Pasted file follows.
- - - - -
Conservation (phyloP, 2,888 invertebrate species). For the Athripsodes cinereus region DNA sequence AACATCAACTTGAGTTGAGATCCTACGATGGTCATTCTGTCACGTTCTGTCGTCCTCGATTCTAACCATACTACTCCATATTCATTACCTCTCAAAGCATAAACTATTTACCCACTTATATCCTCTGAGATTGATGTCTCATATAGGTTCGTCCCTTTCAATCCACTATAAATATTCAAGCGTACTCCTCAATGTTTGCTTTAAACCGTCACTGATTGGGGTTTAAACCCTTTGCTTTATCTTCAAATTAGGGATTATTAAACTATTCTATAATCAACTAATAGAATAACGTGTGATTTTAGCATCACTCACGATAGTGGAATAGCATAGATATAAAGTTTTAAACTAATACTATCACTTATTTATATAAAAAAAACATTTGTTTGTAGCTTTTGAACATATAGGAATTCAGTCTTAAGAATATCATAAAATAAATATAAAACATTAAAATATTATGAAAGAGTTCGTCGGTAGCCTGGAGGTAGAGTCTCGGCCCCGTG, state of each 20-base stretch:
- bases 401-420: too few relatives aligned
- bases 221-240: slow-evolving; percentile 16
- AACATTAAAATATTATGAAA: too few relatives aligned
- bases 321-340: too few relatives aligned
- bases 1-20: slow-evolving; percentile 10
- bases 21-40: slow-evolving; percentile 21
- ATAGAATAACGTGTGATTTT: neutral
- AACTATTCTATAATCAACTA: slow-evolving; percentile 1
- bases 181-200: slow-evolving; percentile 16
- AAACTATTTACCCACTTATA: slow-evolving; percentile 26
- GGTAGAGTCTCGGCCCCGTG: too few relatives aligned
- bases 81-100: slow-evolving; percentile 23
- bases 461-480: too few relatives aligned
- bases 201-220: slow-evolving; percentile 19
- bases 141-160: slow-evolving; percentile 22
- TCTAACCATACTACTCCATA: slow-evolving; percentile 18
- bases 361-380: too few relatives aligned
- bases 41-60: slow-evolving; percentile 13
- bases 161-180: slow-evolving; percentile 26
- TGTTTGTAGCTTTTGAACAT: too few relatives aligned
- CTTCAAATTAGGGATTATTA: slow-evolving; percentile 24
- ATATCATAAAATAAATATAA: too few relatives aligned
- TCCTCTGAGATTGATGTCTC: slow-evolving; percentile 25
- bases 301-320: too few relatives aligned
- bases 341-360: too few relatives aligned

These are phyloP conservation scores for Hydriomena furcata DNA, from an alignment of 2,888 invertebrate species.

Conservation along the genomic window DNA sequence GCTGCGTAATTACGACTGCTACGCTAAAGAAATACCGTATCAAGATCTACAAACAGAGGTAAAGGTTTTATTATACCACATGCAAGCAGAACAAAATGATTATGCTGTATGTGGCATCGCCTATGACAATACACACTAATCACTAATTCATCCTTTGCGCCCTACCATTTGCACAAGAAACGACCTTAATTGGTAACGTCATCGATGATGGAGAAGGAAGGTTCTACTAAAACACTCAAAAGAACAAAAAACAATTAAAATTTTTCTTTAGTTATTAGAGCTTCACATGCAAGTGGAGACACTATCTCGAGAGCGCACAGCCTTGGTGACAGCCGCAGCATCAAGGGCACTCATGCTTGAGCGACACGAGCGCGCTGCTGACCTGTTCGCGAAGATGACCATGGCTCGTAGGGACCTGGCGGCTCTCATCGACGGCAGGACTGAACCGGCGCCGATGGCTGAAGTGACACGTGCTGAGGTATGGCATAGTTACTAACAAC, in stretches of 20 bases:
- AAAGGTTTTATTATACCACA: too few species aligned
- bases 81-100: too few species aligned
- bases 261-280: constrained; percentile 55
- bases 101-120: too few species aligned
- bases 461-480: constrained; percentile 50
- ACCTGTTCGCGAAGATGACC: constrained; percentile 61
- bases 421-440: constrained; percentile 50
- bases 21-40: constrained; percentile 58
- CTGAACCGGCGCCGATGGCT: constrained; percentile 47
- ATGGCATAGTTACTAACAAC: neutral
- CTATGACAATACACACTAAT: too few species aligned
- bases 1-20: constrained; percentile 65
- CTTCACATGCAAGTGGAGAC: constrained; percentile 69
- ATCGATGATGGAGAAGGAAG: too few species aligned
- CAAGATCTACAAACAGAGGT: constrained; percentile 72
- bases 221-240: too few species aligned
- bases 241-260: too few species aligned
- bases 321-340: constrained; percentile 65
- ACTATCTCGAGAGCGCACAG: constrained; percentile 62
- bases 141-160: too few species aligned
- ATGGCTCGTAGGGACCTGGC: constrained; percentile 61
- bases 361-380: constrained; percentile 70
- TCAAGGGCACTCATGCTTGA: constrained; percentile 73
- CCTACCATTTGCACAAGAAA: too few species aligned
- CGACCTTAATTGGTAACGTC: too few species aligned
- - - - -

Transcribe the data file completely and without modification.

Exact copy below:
Conservation (phyloP, 2,888 invertebrate species). For the Athripsodes cinereus region DNA sequence AACATCAACTTGAGTTGAGATCCTACGATGGTCATTCTGTCACGTTCTGTCGTCCTCGATTCTAACCATACTACTCCATATTCATTACCTCTCAAAGCATAAACTATTTACCCACTTATATCCTCTGAGATTGATGTCTCATATAGGTTCGTCCCTTTCAATCCACTATAAATATTCAAGCGTACTCCTCAATGTTTGCTTTAAACCGTCACTGATTGGGGTTTAAACCCTTTGCTTTATCTTCAAATTAGGGATTATTAAACTATTCTATAATCAACTAATAGAATAACGTGTGATTTTAGCATCACTCACGATAGTGGAATAGCATAGATATAAAGTTTTAAACTAATACTATCACTTATTTATATAAAAAAAACATTTGTTTGTAGCTTTTGAACATATAGGAATTCAGTCTTAAGAATATCATAAAATAAATATAAAACATTAAAATATTATGAAAGAGTTCGTCGGTAGCCTGGAGGTAGAGTCTCGGCCCCGTG, state of each 20-base stretch:
- bases 401-420: too few relatives aligned
- bases 221-240: slow-evolving; percentile 16
- AACATTAAAATATTATGAAA: too few relatives aligned
- bases 321-340: too few relatives aligned
- bases 1-20: slow-evolving; percentile 10
- bases 21-40: slow-evolving; percentile 21
- ATAGAATAACGTGTGATTTT: neutral
- AACTATTCTATAATCAACTA: slow-evolving; percentile 1
- bases 181-200: slow-evolving; percentile 16
- AAACTATTTACCCACTTATA: slow-evolving; percentile 26
- GGTAGAGTCTCGGCCCCGTG: too few relatives aligned
- bases 81-100: slow-evolving; percentile 23
- bases 461-480: too few relatives aligned
- bases 201-220: slow-evolving; percentile 19
- bases 141-160: slow-evolving; percentile 22
- TCTAACCATACTACTCCATA: slow-evolving; percentile 18
- bases 361-380: too few relatives aligned
- bases 41-60: slow-evolving; percentile 13
- bases 161-180: slow-evolving; percentile 26
- TGTTTGTAGCTTTTGAACAT: too few relatives aligned
- CTTCAAATTAGGGATTATTA: slow-evolving; percentile 24
- ATATCATAAAATAAATATAA: too few relatives aligned
- TCCTCTGAGATTGATGTCTC: slow-evolving; percentile 25
- bases 301-320: too few relatives aligned
- bases 341-360: too few relatives aligned

These are phyloP conservation scores for Hydriomena furcata DNA, from an alignment of 2,888 invertebrate species.

Conservation along the genomic window DNA sequence GCTGCGTAATTACGACTGCTACGCTAAAGAAATACCGTATCAAGATCTACAAACAGAGGTAAAGGTTTTATTATACCACATGCAAGCAGAACAAAATGATTATGCTGTATGTGGCATCGCCTATGACAATACACACTAATCACTAATTCATCCTTTGCGCCCTACCATTTGCACAAGAAACGACCTTAATTGGTAACGTCATCGATGATGGAGAAGGAAGGTTCTACTAAAACACTCAAAAGAACAAAAAACAATTAAAATTTTTCTTTAGTTATTAGAGCTTCACATGCAAGTGGAGACACTATCTCGAGAGCGCACAGCCTTGGTGACAGCCGCAGCATCAAGGGCACTCATGCTTGAGCGACACGAGCGCGCTGCTGACCTGTTCGCGAAGATGACCATGGCTCGTAGGGACCTGGCGGCTCTCATCGACGGCAGGACTGAACCGGCGCCGATGGCTGAAGTGACACGTGCTGAGGTATGGCATAGTTACTAACAAC, in stretches of 20 bases:
- AAAGGTTTTATTATACCACA: too few species aligned
- bases 81-100: too few species aligned
- bases 261-280: constrained; percentile 55
- bases 101-120: too few species aligned
- bases 461-480: constrained; percentile 50
- ACCTGTTCGCGAAGATGACC: constrained; percentile 61
- bases 421-440: constrained; percentile 50
- bases 21-40: constrained; percentile 58
- CTGAACCGGCGCCGATGGCT: constrained; percentile 47
- ATGGCATAGTTACTAACAAC: neutral
- CTATGACAATACACACTAAT: too few species aligned
- bases 1-20: constrained; percentile 65
- CTTCACATGCAAGTGGAGAC: constrained; percentile 69
- ATCGATGATGGAGAAGGAAG: too few species aligned
- CAAGATCTACAAACAGAGGT: constrained; percentile 72
- bases 221-240: too few species aligned
- bases 241-260: too few species aligned
- bases 321-340: constrained; percentile 65
- ACTATCTCGAGAGCGCACAG: constrained; percentile 62
- bases 141-160: too few species aligned
- ATGGCTCGTAGGGACCTGGC: constrained; percentile 61
- bases 361-380: constrained; percentile 70
- TCAAGGGCACTCATGCTTGA: constrained; percentile 73
- CCTACCATTTGCACAAGAAA: too few species aligned
- CGACCTTAATTGGTAACGTC: too few species aligned